Here, we show that the pp150-RXL motif, alone, is dispensable for efficient viral growth. However, genetic disruption of both pp150 and pUL21a-RXL motifs dramatically enhances the mitotic phenotype and growth defect of a pUL21a-RXL single mutant virus. Thus, the cyclin A antagonist pUL21a and the cyclin A sensor pp150 are part of a virus-host interface, that functions as a fail-safe system securing undisturbed HCMV replication under non-mitotic conditions.


Besides its role as a cell cycle-dependent restriction factor, pp150 has a well-documented function in the late phase of HCMV infection where it is required for capsid trafficking and stability [1719], virion maturation and egress [2022]. Before we began to use the cell cycle-independent HCMV-pp150-RXL mutant for investigating the consequences of unrestricted viral gene expression in S/G2, we made sure that the essential late functions of pp150 are not hampered by the cyclin binding deficiency. To this end we infected G0/G1-arrested fibroblasts, which, independent of the pp150-RXL mutation status, supported the ganciclovir-sensitive de novo synthesis of viral DNA (Fig 1A) and all stages of HCMV protein expression (Fig 1B). By measuring the accumulation of infectious progeny in the supernatant, we confirmed that pp150-RXL mutants were capable to grow to almost the same high levels as the corresponding WT and revertant viruses (Fig 1C). Furthermore, we made sure that the pp150-RXL mutation does not negatively affect virion infectivity (S1 Fig). Thus, in principle, pp150-RXL mutant HCMV is fully competent in virus replication and release.

Fig 1. The essential function of pp150 in the late phase of HCMV infection is not compromised by lack of cylin A binding.

Density-arrested fibroblasts were infected with the indicated recombinant viruses. (A) The cellular DNA content was analyzed at regular intervals by propidium iodide staining and flow cytometry. Shown are DNA histograms where a 2n (n = haploid number of chromosomes) DNA content is indicative of G0/G1 and a 4n DNA content of G2/M cells. Where indicated, ganciclovir (GCV) was added to the cells at day 1 post infection (dpi) to discriminate between viral and cellular DNA replication. (B) The expression of selected IE, early and late gene products was monitored by immunoblot analysis of whole cell lysates; loading control: GAPDH; hpi: hours post infection. (C) To obtain virus growth curves, cell culture supernatants were collected on a daily basis and analyzed for infectious titers. Data points are displayed on a logarithmic scale and represent means and standard deviations of biological triplicates.

We then infected proliferating cells, that were partially synchronized in S phase by release from contact inhibition. As expected, only pp150-RXL mutant HCMV was able to initiate viral immediate early (IE) gene expression in S phase cells (S2 Fig). Whereas HCMV-WT infected S phase cells, like non-infected control cells, were able to complete the cell cycle and divided between 6 and 24 h post infection, the pp150-RXL mutant virus blocked cell division leading to an accumulation of cells with a G2/M DNA content (Fig 2A–2C). At later times, we observed a shift of the G2/M-arrested population to a > 4n DNA content, resembling the gain of DNA content seen in the G1-arrested fractions of HCMV-WT and pp150-RXL mutant infected cells (Figs 1A and 2A). The late increase in DNA content was of viral origin as it was for the most part prevented by treatment with ganciclovir, an inhibitor of the HCMV DNA polymerase (Fig 2D). This indicated that the pp150-RXL mutant virus is able to replicate its genome in G2 cells with similar speed and efficiency as in G1 cells.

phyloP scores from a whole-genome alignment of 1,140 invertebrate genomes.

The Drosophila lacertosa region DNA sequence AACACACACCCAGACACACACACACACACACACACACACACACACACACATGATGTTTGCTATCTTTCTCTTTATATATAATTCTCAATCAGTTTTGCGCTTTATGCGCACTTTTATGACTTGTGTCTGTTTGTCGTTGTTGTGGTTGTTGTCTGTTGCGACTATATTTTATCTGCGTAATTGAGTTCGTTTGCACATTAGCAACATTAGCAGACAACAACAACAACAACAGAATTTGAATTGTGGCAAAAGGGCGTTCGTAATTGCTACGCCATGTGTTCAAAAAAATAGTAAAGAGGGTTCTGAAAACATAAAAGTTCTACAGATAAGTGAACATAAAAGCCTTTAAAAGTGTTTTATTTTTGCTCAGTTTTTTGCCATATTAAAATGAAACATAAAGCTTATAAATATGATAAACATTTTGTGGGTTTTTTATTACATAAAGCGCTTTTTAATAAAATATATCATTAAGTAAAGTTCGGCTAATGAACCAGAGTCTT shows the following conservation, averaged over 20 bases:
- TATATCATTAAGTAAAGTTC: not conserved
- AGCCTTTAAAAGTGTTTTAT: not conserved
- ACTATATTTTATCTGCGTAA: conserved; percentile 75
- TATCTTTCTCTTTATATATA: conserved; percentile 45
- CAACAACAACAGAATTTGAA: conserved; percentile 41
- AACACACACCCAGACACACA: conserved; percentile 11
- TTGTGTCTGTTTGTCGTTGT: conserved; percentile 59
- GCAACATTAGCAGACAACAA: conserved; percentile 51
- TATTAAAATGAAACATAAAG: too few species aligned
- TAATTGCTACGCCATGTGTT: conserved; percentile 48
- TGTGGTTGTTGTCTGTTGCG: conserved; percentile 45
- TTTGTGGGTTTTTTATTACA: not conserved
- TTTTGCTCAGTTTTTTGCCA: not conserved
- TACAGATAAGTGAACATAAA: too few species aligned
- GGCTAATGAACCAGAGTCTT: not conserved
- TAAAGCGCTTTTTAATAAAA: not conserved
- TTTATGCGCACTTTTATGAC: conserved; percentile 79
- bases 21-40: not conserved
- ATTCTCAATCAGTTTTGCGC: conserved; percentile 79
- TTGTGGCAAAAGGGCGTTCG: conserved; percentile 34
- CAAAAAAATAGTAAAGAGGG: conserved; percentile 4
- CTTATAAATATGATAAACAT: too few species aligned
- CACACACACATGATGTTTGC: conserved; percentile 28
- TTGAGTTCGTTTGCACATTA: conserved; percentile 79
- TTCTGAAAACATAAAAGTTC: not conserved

Fig 2. Loss of pp150-cyclin A interaction leads to an HCMV-permissive G2 arrest.

Fibroblast cultures were partially synchronized in early S phase and infected with pp150-WT or pp150-RXL mutant viruses. Where indicated, cells were pulse-labeled with 5-ethynyl-2’-deoxyuridine (EdU) 60 min before infection to distinguish S phase from G1 cells. (A) Cell cycle progression of infected and non-infected control cells was analyzed by flow cytometry. (B) Distribution over G0/1, S and G2/M cell cycle phases was calculated and presented as means and standard deviations of biological triplicates. (C) To assess cell division, cell numbers were monitored over time. (D) At 24 h, HCMV-pp150-RXLmut-infected cells were either treated with ganciclovir to inhibit viral DNA synthesis or left untreated. DNA histograms were obtained by flow cytometry. (E) EdU incorporation and the expression of selected viral immediate early (IE1/2), early (gB) and late (pp28) gene products were determined by flow cytometry at different time points post infection. EdU-positive cells are displayed in red, EdU-negative cells in gray. (F) IE-positive cells were analyzed by flow cytometry for phosphorylation of histone H3 at serine 10 (pH3(ser10)), a marker of mitotic chromatin condensation. The relative proportion of mitotic cells (mitotic index) is given in percent of total cells. (G) The averages and standard deviations of mitotic indices were calculated from six independent experiments. Statistically significant differences, based on a two-tailed, paired Student’s t test, are marked with asterisks; ** (p < .01); * (p < .05).